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Alison was born shortly after Christmas in 1984. Her first months were wonderful, as she met all the milestones of a newborn infant. This changed at age 3 months with the sudden onset of neonatal seizures. Her condition rapidly worsened over the months that followed. During this time, all her milestones had vanished and she nearly reverted to a newborn state. At age 12 months, as suddenly as the seizures began, they disappeared. Alison began to progress and reach milestones again, but now progress was much slower than normal.

At age 3, Alison had a remarkable year. After delays in all childhood milestones, she began her first steps and was speaking single words. Doctors then diagnosed that she was autistic. About that time her father played the melody to Greig’s Morning Song on the piano while Alison watched. To her father’s surprise, Alison then reached out and played the same melody. Other themes were tried with equal success. In the months that followed, Alison was playing childhood songs. She couldn’t speak the names of songs, but given a few notes she would play the melody.

Alison played the piano by ear during her childhood. She started piano lessons, but could not learn from traditional methods. One day her mother saw the Hi Hopes on TV and told everyone about their performance. Both parents agreed that Hope University would be a great place for Alison. Her father called and spoke to Doris Walker, the school founder. Mrs. Walker was very interested in Alison’s history and musical abilities. She explained that Hope University was for adults who had completed their public education. She advised them to have Alison continue playing by ear and to consider Hope University when she was ready.

After finishing school, Alison worked in a structured work place and moved into a group home. The home was wonderful, but there was something missing. Alison was showing less interest in music and becoming withdrawn. Her workplace hit hard times leaving her idle most days.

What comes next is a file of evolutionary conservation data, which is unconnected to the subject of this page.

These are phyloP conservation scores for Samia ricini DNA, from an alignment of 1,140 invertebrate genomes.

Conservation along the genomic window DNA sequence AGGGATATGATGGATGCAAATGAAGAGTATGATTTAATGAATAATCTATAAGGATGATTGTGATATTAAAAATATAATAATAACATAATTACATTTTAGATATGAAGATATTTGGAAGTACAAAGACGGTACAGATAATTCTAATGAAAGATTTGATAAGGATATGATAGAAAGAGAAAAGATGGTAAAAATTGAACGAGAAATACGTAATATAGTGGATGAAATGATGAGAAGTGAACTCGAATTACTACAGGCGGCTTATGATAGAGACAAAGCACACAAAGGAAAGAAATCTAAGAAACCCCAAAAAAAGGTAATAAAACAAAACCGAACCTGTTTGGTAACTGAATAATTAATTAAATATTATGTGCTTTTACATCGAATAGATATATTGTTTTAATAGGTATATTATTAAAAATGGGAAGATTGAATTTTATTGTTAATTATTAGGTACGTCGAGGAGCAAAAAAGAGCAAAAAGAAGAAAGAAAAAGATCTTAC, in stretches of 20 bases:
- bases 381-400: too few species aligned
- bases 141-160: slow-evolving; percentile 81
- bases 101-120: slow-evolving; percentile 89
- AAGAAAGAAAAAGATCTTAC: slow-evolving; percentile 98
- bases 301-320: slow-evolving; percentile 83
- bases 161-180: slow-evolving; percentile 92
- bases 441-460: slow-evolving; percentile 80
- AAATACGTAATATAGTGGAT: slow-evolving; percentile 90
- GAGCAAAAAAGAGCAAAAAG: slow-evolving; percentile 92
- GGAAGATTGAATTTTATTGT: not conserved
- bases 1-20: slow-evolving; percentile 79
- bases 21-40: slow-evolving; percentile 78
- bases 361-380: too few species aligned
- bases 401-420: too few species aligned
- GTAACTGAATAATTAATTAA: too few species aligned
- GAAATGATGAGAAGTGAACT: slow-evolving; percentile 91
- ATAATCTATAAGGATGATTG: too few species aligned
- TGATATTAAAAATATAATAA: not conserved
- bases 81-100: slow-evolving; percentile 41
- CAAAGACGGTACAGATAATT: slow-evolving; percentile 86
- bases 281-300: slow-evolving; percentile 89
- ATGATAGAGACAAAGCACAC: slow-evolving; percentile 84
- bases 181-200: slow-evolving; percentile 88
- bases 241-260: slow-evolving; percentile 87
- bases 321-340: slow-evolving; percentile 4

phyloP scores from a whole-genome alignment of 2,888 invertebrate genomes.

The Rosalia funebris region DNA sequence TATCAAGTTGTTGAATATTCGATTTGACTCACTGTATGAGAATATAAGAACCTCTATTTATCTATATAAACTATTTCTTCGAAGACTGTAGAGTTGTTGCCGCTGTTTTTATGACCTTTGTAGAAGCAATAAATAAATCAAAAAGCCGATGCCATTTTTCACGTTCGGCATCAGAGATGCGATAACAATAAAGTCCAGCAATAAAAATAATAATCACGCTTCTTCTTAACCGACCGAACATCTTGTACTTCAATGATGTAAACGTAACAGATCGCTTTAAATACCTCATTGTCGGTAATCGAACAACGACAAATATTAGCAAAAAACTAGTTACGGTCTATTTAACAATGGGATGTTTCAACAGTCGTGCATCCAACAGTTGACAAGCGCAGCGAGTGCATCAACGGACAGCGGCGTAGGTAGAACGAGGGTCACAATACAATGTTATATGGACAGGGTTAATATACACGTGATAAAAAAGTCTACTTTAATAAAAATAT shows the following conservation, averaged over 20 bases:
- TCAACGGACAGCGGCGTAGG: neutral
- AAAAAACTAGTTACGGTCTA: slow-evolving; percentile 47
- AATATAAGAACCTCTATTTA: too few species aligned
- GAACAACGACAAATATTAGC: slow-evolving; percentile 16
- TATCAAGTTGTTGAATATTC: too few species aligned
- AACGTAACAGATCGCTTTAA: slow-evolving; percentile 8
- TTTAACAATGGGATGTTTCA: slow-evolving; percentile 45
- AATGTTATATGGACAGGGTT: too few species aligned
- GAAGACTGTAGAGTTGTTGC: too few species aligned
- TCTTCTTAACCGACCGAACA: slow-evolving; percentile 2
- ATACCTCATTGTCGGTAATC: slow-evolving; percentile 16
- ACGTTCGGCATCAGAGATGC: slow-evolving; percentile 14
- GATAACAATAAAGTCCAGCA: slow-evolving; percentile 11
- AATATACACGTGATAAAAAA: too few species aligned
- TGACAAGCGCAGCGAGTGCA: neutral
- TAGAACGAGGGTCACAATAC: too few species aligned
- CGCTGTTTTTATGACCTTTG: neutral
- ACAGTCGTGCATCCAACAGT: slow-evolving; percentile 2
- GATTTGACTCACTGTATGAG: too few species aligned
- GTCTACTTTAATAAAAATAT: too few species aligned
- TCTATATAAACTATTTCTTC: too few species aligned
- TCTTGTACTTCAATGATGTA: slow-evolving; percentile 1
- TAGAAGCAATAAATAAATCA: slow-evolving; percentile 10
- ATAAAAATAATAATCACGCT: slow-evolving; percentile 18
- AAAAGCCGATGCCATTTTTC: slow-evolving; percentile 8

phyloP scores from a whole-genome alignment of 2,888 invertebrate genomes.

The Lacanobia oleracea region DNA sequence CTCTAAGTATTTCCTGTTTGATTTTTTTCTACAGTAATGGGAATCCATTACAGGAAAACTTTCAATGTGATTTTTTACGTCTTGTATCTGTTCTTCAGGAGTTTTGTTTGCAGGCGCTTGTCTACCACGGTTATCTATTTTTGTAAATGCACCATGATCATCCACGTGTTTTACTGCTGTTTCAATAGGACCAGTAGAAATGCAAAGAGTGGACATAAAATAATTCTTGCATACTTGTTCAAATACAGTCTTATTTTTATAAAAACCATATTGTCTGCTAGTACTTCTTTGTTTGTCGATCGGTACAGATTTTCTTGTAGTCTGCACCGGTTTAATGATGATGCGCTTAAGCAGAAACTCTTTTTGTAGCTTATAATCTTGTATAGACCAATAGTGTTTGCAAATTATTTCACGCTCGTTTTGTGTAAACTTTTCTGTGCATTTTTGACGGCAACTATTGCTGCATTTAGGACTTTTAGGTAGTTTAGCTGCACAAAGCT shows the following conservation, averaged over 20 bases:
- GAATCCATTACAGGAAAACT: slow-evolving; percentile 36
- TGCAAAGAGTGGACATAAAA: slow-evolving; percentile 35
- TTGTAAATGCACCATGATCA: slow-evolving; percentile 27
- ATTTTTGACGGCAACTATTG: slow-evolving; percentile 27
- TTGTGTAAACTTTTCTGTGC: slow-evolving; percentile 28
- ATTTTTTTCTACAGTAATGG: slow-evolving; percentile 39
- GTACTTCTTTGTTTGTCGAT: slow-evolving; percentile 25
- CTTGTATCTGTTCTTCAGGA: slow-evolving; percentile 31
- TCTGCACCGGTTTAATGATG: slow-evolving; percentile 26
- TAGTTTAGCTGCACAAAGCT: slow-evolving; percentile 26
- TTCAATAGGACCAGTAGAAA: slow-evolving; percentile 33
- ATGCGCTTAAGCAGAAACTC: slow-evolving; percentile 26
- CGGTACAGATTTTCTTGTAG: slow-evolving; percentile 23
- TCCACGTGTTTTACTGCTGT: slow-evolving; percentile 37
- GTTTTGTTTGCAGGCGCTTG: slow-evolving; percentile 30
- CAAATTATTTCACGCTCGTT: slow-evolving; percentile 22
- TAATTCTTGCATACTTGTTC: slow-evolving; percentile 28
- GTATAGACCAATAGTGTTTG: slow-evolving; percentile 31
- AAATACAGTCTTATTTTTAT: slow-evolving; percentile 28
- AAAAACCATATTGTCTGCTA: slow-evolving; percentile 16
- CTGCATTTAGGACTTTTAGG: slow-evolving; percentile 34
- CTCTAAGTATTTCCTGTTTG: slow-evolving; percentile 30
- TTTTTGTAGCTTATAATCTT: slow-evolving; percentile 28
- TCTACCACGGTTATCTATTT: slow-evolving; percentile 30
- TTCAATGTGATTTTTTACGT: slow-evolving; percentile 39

Then, the family met a lady who played the piano like an angel. She lived in one of the several group homes affiliated with Alison’s home. When asked about her remarkable abilities, they were informed that she attended Hope University in Anaheim. They knew right away that Alison should be there. The application took the help and patience from many wonderful people. Eventually, they got the call from Hope University with acceptance to the program.

Alison now looks forward to every day at Hope. She calls her parents daily and talks about piano, keyboard, drums, yoga, choir, art, dance and computer classes. She now engages in family conversations. On weekends, without prompting she now sits down at the piano and plays a wide variety of music. She has also taken an interest in playing her guitar that was a gift many years ago but rarely played.

In a very short time, Hope University has given Alison a new perspective on life. She has shown a desire to interact with family and friends. While Alison is now taking her music ability to a new level, more importantly she is taking control of her life in a way that her parents would never have imagined possible a few years ago. This is the true value that Hope University has given to Alison and to all the artists and performers who attend this program.